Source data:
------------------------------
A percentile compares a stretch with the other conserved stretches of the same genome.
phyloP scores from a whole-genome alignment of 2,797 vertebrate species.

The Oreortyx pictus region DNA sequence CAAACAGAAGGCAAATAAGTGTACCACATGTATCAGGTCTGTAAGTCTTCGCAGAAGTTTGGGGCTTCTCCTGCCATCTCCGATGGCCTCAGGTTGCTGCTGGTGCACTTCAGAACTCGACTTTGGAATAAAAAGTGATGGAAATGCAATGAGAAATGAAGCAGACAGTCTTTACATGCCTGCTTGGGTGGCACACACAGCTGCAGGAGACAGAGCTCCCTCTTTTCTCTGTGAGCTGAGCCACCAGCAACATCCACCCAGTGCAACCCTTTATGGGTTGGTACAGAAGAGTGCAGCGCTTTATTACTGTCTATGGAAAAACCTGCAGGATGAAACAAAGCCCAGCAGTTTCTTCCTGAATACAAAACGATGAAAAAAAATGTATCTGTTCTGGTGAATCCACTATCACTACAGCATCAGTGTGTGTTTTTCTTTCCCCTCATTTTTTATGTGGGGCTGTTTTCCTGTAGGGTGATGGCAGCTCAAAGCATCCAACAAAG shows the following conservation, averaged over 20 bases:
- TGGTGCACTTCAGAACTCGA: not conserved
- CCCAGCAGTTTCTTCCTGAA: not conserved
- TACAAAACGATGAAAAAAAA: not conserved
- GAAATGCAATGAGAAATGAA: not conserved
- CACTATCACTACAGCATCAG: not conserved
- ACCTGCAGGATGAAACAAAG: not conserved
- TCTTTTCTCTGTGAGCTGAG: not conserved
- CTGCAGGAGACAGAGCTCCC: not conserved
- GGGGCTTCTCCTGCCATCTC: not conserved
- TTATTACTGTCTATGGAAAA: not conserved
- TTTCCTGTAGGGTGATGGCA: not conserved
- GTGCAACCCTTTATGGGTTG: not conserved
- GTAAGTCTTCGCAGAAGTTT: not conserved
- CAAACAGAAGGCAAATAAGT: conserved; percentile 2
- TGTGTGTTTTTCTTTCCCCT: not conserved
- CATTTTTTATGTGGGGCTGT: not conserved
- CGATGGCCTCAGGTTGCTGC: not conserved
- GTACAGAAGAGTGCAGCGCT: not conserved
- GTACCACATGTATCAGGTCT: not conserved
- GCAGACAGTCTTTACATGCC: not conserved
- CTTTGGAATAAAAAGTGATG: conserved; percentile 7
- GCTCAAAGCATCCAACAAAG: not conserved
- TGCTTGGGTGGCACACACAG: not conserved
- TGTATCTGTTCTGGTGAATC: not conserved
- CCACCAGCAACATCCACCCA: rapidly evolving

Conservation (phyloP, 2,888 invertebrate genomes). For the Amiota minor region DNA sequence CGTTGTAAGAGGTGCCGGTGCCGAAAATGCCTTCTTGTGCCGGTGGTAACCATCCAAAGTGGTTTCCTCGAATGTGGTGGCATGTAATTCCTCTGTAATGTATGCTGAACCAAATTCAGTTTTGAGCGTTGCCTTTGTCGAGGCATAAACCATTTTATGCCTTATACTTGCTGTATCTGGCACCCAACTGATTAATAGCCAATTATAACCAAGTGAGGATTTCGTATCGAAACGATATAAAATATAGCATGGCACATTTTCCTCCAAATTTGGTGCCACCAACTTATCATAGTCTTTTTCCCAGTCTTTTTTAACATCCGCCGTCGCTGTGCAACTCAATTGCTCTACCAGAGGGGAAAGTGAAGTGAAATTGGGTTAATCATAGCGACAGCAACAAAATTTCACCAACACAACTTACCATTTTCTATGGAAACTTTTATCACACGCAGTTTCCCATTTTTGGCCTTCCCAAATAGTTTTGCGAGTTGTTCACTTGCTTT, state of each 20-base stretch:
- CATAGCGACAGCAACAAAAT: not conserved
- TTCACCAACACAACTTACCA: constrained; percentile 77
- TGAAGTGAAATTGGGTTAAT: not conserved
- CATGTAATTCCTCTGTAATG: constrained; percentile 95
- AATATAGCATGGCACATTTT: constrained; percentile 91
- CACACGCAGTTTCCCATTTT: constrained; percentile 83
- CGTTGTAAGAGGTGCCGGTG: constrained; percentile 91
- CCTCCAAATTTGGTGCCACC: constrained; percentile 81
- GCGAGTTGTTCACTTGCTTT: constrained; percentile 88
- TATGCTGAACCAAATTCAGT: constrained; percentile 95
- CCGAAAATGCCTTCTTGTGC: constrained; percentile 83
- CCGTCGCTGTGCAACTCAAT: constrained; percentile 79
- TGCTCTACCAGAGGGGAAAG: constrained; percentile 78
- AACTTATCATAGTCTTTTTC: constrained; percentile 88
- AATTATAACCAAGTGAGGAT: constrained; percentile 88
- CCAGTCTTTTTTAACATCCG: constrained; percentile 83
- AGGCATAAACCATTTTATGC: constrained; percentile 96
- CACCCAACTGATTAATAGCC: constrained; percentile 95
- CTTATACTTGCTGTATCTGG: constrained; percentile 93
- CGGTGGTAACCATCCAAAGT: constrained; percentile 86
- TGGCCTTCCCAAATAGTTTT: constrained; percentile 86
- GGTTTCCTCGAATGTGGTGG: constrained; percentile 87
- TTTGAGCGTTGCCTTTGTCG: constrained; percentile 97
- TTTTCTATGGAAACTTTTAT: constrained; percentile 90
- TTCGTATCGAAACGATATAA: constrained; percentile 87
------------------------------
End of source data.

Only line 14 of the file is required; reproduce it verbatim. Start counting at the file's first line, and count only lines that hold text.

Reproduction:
- TTTCCTGTAGGGTGATGGCA: not conserved